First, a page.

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How to Communicate Appropriately with your Employer

In the Staffing industry we interact with people constantly from all different walks of life. How you communicate with your employer leaves a lasting impression and can set the stage for future promotions and job placements. Here are the top 5 things to keep in mind when you engage with your employer:

  1. Quantity of Contact: If you need to contact someone outside your office or worksite via phone/text/e-mail, please keep in mind these individuals also have responsibilities other than answering direct communication. Give them the opportunity to receive your message and respond. Do not, for any reason, call or message repeatedly i.e. 10x in a row. If your situation is an emergency, it is appropriate to contact more than one individual within the organization.

  2. Your Employer is not your Friend: Remember that your employer is not a personal friend and every interaction you have with them leaves an impression. It is unnecessary to share additional, non-pertinent personal information and it is never appropriate to curse. A friendly salutation will suffice “ Hi, how are you?”

  3. Be Reasonable: Most organizations, whether big or small, have policies and procedures. You may not agree with every policy, but it is futile to try and argue against something in the moment and it is never appropriate to argue with the messenger. Most likely the employee you are discussing the policy with is not the individual who created it; they are simply explaining what has already been established.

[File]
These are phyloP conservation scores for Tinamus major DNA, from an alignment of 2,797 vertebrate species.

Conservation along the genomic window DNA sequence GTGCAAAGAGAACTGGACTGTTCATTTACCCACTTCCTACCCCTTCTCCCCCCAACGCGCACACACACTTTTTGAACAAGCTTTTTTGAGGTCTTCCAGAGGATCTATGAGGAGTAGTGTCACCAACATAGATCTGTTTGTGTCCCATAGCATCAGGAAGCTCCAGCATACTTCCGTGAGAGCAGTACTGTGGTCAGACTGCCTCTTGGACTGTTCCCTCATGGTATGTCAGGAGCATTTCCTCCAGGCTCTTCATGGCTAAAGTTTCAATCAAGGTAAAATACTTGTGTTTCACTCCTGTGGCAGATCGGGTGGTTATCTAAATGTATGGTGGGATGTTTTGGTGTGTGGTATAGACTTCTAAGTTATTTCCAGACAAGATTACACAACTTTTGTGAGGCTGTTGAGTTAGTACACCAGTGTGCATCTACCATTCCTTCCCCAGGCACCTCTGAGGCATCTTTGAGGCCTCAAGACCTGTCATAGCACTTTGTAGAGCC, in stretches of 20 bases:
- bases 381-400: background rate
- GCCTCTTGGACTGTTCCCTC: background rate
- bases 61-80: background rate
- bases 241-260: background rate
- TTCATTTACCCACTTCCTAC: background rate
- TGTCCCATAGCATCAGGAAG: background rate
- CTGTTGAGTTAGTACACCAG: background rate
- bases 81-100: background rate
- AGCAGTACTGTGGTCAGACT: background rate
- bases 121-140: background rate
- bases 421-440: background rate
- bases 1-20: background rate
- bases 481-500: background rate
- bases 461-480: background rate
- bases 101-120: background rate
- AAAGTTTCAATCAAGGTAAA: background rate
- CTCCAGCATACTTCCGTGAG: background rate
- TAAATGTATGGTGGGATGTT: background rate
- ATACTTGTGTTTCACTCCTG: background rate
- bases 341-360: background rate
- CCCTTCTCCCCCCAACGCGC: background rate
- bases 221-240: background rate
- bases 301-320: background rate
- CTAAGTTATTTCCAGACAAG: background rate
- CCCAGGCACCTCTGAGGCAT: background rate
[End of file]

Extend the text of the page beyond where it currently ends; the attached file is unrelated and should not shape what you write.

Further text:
4. Be Respectful: This I cannot express strongly enough! It is NEVER, I repeat NEVER appropriate to be disrespectful to your employer. If you feel you are being mistreated and you have a valid reason to be upset, there is certainly a method to follow to get resolution. At the worse case scenario, there are agencies put in place like the EEOC to protect employee’s rights. You will get much further professionally by calmly and logically expressing your concern and taking the correct steps toward action.

  5. Do Your Part: It is your employer’s responsibility to create and implement policies and procedures that outline the most common scenarios that employees will encounter. However, it is the employee’s responsibility to read and understand policies when they are notified. If a new policy is established and sent specifically to employees, it is your responsibility to make yourself familiar with that policy because it affects you; otherwise it would not have been sent.

Keep these things in mind while navigating the professional waters. Maintaining basic etiquette with your employer establishes a collaborative rapport that will serve you well when you engage with other individuals in your organization and beyond.

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